So Charlton, which had always copied and undercut other publishers, needed a line of superheroes. This brings us back to the newly promoted Dick Giordano sitting at his desk in 1965, looking for heroes with "more dramatic potential."
The "Action Heroes" are the only products of Charlton that had much of a legacy, although they made up a tiny fraction of the company's total output. Charlton published one to six comic books featuring costumed heroes, as part of their 30 or so bi-monthly titles, for a period of less than three of its 50 years.
The two architects of the line were Giordano and an illustrator named Steve Ditko. What had he done before? He co-created Spider-Man in 1962.
Ditko had cut his teeth at Charlton in the late '50s. His style lent itself well to horror titles, and he created the little-used hero Captain Atom (themed around the new concept of atomic power) for the publisher before moving on to Marvel Comics.
There, Ditko designed writer/editor Stan Lee's concept of Spider-Man in 1962 — the idea of a teen with Coke bottle glasses battling exotic (even by comic book standards) villains like Dr. Octopus and the Sandman perhaps only would have worked in a world drawn by Ditko, known for his sense of detail and touches of surrealism.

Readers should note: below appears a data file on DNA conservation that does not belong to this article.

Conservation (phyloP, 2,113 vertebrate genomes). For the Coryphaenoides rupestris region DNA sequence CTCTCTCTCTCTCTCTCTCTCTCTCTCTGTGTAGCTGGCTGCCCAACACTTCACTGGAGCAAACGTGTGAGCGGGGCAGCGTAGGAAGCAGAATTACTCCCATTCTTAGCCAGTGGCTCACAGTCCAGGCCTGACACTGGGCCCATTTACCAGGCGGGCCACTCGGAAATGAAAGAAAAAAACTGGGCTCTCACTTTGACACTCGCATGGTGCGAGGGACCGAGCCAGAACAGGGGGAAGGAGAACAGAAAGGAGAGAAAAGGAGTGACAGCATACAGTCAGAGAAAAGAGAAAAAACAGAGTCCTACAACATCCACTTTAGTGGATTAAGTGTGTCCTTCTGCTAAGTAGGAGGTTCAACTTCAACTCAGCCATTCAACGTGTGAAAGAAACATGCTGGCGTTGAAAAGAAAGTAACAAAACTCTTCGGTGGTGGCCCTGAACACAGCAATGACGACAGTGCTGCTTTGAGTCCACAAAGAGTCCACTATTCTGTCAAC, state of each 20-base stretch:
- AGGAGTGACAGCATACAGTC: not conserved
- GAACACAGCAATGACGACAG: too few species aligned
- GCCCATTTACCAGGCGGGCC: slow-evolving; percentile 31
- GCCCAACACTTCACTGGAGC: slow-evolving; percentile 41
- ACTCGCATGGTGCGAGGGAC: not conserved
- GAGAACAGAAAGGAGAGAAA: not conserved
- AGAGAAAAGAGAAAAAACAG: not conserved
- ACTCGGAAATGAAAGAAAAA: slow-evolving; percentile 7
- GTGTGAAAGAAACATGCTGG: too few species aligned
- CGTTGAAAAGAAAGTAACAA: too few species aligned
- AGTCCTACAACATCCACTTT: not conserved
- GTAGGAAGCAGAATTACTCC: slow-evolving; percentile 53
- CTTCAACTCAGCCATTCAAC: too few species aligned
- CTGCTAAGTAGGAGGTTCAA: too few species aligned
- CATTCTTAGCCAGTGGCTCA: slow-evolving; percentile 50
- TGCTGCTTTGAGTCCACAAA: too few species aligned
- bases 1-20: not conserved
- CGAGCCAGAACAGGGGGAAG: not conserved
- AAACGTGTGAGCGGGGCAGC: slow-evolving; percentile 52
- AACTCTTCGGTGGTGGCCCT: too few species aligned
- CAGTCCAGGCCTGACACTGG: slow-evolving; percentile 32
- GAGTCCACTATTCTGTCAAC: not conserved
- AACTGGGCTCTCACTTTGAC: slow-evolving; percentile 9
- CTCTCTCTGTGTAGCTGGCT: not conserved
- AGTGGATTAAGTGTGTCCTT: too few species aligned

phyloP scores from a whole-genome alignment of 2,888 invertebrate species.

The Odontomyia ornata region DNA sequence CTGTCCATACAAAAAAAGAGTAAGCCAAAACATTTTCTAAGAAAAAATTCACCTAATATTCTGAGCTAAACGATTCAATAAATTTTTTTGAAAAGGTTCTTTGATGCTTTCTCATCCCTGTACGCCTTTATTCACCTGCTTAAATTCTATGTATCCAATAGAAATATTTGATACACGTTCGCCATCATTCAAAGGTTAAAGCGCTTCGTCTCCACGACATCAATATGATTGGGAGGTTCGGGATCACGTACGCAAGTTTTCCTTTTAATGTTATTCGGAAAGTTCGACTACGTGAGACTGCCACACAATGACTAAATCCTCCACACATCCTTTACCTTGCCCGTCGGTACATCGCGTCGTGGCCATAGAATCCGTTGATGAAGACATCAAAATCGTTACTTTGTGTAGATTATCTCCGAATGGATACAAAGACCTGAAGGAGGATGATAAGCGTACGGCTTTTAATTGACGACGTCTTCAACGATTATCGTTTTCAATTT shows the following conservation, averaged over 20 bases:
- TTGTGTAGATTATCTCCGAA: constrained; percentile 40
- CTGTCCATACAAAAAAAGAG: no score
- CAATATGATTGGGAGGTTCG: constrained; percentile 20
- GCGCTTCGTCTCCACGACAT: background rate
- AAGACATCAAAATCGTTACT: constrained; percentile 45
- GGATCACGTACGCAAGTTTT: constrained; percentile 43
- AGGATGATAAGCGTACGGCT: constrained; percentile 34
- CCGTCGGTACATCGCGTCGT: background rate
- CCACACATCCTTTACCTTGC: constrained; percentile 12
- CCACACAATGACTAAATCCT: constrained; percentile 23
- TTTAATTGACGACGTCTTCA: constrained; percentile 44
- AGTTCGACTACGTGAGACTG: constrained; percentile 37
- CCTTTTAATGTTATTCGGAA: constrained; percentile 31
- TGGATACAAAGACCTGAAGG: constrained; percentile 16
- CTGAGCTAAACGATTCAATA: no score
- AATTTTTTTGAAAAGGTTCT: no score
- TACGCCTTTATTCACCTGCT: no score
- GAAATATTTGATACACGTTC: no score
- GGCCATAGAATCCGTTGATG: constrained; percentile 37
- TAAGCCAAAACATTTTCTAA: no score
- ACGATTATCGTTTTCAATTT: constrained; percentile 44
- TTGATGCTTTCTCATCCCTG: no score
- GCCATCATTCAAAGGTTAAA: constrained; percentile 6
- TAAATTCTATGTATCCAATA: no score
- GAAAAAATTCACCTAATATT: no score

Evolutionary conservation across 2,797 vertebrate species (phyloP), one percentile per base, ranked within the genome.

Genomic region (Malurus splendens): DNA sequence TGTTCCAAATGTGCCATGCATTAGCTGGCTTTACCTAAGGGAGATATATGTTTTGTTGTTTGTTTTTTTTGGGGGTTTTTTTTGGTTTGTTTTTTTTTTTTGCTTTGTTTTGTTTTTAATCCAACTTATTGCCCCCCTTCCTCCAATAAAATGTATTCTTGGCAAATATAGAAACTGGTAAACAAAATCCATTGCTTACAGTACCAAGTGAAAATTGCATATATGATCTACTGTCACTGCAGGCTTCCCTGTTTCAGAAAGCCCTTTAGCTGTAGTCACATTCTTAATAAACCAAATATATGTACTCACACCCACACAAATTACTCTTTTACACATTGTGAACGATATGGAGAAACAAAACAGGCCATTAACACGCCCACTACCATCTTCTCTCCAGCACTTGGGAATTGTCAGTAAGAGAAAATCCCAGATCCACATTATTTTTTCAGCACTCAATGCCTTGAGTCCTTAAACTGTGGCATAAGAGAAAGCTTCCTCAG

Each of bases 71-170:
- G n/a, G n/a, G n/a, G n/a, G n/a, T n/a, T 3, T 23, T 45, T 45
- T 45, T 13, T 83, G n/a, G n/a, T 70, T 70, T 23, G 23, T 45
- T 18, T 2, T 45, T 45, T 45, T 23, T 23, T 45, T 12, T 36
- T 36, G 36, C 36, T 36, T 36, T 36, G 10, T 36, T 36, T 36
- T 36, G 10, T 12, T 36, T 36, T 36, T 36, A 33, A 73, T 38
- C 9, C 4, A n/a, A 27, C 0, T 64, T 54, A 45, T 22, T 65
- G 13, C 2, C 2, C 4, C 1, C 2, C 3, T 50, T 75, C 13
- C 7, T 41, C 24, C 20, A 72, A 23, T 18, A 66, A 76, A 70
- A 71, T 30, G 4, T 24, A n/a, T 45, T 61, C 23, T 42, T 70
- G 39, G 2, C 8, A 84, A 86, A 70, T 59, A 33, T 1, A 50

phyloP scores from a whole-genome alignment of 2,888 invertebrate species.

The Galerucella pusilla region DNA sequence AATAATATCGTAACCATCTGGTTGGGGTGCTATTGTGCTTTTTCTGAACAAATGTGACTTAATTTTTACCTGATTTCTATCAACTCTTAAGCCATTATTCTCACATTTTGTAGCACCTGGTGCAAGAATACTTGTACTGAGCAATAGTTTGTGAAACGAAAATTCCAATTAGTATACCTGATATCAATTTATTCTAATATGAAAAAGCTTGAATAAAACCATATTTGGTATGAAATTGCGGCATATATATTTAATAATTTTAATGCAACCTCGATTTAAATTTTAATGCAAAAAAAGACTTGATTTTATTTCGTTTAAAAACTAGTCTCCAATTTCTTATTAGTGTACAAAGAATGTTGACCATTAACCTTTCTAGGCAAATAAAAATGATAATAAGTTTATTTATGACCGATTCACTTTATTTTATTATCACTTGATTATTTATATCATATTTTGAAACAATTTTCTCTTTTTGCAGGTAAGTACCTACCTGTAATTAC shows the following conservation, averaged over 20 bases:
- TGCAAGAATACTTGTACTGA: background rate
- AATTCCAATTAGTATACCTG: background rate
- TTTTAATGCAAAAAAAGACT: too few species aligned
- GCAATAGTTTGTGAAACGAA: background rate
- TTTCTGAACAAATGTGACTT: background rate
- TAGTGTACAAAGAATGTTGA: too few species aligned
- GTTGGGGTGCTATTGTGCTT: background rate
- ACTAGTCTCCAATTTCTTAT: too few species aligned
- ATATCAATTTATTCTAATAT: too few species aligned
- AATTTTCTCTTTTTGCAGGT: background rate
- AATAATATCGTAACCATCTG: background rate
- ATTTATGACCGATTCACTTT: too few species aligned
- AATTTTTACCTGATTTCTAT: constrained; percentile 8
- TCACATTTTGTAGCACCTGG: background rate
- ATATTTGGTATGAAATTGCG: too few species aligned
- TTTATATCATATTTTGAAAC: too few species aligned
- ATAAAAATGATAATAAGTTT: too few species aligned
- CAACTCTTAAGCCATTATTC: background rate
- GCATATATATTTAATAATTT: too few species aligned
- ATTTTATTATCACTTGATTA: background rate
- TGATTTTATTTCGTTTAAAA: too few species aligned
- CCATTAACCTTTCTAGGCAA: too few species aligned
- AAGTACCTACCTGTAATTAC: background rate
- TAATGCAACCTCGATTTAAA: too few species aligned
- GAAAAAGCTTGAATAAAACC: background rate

By the mid '60s, Ditko had fallen under the sway of writer Ayn Rand, who coldly disavowed the notions of groups and common good for the individual's right to succeed unhampered. His near-obsession with Rand's ideals, author Blake Bell chronicles in Strange and Stranger: The World of Steve Ditko, meant he could no longer stomach Marvel, where Lee acted as editor, organizer and general ringmaster, while artists did the actual work of plotting the story lines and drawing the comics — or at least that's how Ditko remembers it.
Giordano offered Ditko creative freedom and the chance to write — credited. Plus, Giordano's ideal of mortal men as superheroes reflected the Randian view of the lone individual as a noble creature capable of great accomplishment.